As comical as some of this content is, the underlying narrative paints Orcas, and the Gladis whales in particular, as malicious. Attributing malice to Orcas without understanding their behavior and motivations can end up leading people to cause harm to the whales. A closer assessment of this novel behavior might reveal a more nuanced truth.

Why Boats?

The animal kingdom (including Orcas) has three main types of play as mentioned by Jared in the podcast: Locomotor, Social and Object Oriented.

  • Locomotor play is an individual expending energy themselves, such as whales breaching.
  • Social play is made up of animals interacting and playing with each other.
  • Object Oriented play is focused on... you guessed it. An object. (this can include prey, kelp, and many others)

As you see above, when Orcas play they can integrate any combination of the three kinds. For researchers, after analyzing numerous testimonies, images and videos, they believe the behaviors of the Gladis Orcas are more likely related to socializing/play than aggression.

Researchers on the Iberian Peninsula, local institutions, international marine mammal experts, and administrations formed a working group with the Whale and Dolphin Conservation to better understand the averse behaviors of the Gladis Orcas and propose mitigating solutions.

The following excerpt from a letter written by this group explains the thought behind their belief.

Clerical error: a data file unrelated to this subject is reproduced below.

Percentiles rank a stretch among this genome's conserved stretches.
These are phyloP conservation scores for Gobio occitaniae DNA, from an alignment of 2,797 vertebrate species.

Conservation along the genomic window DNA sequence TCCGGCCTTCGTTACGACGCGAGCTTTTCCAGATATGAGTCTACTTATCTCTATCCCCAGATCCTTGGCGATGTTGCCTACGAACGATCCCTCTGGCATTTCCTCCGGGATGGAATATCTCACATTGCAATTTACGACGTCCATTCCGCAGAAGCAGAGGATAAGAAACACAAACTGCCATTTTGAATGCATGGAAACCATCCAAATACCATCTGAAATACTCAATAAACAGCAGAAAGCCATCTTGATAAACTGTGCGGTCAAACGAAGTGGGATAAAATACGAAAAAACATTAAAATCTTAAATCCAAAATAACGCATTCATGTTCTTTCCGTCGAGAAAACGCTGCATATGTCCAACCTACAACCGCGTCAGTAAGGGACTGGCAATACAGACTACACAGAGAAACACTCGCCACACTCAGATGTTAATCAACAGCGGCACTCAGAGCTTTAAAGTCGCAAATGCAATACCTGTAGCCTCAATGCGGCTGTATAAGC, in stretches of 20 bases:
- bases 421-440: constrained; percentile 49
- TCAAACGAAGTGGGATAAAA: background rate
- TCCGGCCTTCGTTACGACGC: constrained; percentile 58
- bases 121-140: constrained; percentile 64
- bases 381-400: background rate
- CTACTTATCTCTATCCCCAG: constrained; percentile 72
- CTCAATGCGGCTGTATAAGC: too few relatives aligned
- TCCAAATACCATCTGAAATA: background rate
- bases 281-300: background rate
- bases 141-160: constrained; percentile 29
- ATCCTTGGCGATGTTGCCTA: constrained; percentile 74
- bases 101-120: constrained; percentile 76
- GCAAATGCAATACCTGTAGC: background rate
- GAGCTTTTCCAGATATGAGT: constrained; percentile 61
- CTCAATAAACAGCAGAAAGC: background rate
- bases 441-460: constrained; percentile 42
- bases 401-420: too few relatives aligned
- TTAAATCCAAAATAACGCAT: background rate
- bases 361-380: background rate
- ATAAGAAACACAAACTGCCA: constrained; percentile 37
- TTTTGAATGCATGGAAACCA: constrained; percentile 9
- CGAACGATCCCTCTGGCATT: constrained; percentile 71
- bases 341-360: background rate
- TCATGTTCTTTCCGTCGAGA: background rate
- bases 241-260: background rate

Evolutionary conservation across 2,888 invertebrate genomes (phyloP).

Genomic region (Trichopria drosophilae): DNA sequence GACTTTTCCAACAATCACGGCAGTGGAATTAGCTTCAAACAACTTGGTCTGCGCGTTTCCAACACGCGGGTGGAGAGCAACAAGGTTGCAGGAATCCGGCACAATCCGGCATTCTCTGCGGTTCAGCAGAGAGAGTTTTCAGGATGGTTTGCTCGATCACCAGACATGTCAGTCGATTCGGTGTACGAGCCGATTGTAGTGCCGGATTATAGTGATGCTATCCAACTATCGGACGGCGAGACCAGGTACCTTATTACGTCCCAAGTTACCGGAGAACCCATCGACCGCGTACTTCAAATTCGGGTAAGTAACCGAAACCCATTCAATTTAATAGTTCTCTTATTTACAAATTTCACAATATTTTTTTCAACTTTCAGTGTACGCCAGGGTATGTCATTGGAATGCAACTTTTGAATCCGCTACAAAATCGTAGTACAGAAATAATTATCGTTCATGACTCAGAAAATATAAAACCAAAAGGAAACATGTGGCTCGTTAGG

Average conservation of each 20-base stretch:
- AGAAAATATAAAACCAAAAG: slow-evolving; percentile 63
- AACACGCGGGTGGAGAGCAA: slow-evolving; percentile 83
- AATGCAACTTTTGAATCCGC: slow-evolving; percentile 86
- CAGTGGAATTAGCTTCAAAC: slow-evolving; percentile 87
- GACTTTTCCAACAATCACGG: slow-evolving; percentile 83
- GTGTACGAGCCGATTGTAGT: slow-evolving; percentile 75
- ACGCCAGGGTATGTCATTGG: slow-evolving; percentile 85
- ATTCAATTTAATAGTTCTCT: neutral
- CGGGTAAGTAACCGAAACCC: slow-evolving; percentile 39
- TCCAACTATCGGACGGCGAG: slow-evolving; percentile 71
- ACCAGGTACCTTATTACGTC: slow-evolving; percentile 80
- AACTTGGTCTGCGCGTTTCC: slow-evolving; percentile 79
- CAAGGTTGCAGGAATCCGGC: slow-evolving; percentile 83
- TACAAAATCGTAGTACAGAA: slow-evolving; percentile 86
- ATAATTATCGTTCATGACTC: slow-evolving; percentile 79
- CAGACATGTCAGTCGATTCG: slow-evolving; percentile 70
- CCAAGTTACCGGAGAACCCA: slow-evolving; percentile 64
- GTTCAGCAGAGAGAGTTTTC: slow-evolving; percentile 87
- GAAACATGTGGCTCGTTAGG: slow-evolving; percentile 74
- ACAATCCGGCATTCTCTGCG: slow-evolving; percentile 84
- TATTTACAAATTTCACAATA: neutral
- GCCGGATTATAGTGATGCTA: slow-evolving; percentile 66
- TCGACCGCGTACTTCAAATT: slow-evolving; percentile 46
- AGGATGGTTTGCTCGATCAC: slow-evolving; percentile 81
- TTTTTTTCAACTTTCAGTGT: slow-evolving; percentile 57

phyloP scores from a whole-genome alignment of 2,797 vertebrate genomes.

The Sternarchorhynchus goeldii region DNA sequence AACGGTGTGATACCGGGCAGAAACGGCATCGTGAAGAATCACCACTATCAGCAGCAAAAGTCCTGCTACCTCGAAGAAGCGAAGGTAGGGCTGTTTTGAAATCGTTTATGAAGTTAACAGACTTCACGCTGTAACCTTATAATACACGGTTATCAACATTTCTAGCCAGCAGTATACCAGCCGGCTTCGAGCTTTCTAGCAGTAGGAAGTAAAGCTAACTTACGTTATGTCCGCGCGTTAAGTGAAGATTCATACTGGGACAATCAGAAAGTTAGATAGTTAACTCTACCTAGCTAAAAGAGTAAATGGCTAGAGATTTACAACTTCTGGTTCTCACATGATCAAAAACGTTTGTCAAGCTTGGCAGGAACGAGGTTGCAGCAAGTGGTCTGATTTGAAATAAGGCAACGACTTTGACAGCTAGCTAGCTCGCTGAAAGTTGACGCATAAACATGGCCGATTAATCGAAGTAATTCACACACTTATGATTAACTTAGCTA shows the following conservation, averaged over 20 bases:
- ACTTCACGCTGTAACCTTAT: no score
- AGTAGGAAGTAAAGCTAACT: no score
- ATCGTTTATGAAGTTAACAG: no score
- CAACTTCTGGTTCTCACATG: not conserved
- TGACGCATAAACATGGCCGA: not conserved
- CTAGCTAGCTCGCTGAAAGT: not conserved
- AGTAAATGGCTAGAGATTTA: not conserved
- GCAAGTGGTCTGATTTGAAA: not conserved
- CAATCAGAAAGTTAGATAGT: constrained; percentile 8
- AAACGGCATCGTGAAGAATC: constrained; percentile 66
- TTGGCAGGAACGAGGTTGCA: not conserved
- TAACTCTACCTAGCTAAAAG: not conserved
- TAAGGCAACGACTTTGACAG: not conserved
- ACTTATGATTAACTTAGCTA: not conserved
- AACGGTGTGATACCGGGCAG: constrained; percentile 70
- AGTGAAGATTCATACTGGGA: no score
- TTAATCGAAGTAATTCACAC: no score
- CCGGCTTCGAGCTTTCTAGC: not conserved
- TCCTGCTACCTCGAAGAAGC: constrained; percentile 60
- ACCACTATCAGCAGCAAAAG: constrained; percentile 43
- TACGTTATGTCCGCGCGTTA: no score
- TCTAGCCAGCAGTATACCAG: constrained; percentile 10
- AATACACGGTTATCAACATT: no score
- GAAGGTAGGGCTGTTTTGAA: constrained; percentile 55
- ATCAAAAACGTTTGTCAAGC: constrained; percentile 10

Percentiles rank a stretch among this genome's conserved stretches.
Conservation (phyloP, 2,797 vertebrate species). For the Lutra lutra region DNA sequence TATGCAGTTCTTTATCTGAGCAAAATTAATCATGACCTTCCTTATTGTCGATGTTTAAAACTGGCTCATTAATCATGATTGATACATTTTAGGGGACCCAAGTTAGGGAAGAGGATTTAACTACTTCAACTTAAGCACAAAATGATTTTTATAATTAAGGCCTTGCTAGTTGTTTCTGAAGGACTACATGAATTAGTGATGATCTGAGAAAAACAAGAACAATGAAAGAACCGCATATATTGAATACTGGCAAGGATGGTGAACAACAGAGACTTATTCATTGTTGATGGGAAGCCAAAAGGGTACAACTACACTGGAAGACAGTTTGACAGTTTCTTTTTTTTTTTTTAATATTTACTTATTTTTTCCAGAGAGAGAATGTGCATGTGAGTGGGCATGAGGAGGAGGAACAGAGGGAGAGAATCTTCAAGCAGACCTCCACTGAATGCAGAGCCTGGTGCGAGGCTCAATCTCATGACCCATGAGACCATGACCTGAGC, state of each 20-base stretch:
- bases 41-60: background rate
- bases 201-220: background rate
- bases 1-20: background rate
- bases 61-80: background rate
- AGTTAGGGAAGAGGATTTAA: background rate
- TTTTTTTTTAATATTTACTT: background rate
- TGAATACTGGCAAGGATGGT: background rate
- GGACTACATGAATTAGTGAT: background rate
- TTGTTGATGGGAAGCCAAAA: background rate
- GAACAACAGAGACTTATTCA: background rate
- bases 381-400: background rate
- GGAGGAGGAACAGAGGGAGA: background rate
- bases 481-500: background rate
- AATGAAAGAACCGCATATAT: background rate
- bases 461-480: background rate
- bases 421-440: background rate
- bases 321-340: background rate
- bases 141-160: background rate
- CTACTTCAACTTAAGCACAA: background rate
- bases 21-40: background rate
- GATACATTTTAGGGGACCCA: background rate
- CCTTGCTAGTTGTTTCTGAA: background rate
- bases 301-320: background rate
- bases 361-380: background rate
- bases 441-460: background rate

"Despite the damage to vessels, we believe characterizing the interactions as ‘attacks’ is misleading. While some parts of the vessels infrequently have teeth marks on them, the predominant damage to rudders and keels are due to strikes or rams with the head or body. The whales are not ripping the rudders apart, as they might if this were hunting behavior. While the behavior may be frightening (and costly) from a human perspective, from the whales’ perspective, it seems to be somehow gratifying." - Open Letter

Earlier, I mentioned that the world speaks as though the Gladis Orcas are attacking vessels. I would like to challenge that narrative with the one you just read, where the Orcas' behaviors could be more attributed to play. The following video was taken by the sailing team JAJO during the summer of 2023 when some of the Galdis Orcas came up to their boat, and with this new information, you might just see it a little differently.

The Research

Cetacean researchers have been following this population of Orcas for many years now. Some of the primary researchers that have studied this population include: Ruth Esteban, Alfredo Lopez Fernandez, Philippe Verborgh, and Pauline Gauffier. Some of the primary organizations focused around this population are GT Orca Atlántica and CEMMA.